In what could be actual evidence that karma does exist, the individual responsible for infecting the San Francisco Municipal Transportation Agency (SFMTA) with ransomware has been hacked.
Krebs on Security reports that someone was able to breach the email account of the Muni hacker, who calls himself Andy Saolis, using the address left in his ransom note.
Following the Friday’s attack, computer screens at stations were disabled and displayed the message: "You Hacked, ALL Data Encrypted. Contact For Key(firstname.lastname@example.org)ID:681 , Enter." Saolis demanded 100 Bitcoins (around $73,000) in exchange for the decryption key.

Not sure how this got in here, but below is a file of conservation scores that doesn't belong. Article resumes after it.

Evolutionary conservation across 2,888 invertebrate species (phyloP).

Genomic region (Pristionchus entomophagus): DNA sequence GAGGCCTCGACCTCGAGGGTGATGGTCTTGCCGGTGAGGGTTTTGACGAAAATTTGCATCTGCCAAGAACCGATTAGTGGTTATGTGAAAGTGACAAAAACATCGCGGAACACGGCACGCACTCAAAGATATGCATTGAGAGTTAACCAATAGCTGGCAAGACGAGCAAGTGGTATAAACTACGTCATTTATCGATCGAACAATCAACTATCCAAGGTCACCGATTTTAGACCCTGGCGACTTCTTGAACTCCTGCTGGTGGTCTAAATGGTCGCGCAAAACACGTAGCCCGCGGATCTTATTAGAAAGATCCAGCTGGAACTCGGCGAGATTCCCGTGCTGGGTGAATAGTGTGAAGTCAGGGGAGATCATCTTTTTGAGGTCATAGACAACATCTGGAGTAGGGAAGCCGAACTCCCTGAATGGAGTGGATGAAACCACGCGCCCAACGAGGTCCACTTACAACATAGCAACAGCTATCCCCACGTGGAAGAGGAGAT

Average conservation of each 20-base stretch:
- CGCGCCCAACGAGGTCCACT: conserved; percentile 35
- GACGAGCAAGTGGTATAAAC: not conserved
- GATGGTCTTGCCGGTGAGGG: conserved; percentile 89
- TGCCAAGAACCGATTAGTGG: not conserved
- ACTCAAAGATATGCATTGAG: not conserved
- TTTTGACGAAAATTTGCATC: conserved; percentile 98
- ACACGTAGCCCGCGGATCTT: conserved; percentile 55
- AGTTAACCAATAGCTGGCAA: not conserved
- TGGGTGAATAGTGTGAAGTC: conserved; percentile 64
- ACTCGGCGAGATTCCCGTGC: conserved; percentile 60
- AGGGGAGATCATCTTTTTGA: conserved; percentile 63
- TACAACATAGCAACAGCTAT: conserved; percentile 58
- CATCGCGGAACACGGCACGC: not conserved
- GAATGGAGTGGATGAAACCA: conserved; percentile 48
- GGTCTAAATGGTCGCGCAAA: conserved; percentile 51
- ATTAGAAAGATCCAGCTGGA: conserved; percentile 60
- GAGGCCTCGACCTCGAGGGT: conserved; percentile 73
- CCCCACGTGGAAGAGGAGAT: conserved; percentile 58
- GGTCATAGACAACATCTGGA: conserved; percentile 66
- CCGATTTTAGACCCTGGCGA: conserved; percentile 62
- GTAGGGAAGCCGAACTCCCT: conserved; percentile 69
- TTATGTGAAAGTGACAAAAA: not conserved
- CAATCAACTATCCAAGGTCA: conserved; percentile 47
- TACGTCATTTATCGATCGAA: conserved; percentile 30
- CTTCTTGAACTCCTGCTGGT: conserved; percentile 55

An anonymous security researcher contacted Krebs on Monday to say he had hacked Saolis' Yandex mailbox after reading about the incident in an article.
The avenging hacker managed to guess Saolis’ security question protecting his account, before resetting the password and locking it down. He also locked down a secondary address, email@example.com, which was protected with the same security question and answer.
While the SFMTA never paid the ransom, it seems Saolis has extorted plenty of money in the past. His emails revealed that a US manufacturing firm paid him 63 bitcoins (approximately $45,000) to unlock its encrypted files. And a review of more than a dozen Bitcoin wallets indicated victims have handed over $140,000 worth of Bitcoins since August.
It was also discovered that the hacker used internet addresses based almost exclusively in Iran, and he wrote notes in Farsi, the primary language spoken in the country.
Whether the Muni hackers continues to extort money from various organizations remains to be seen. At the very least, he’ll probably start picking better answers to his security questions.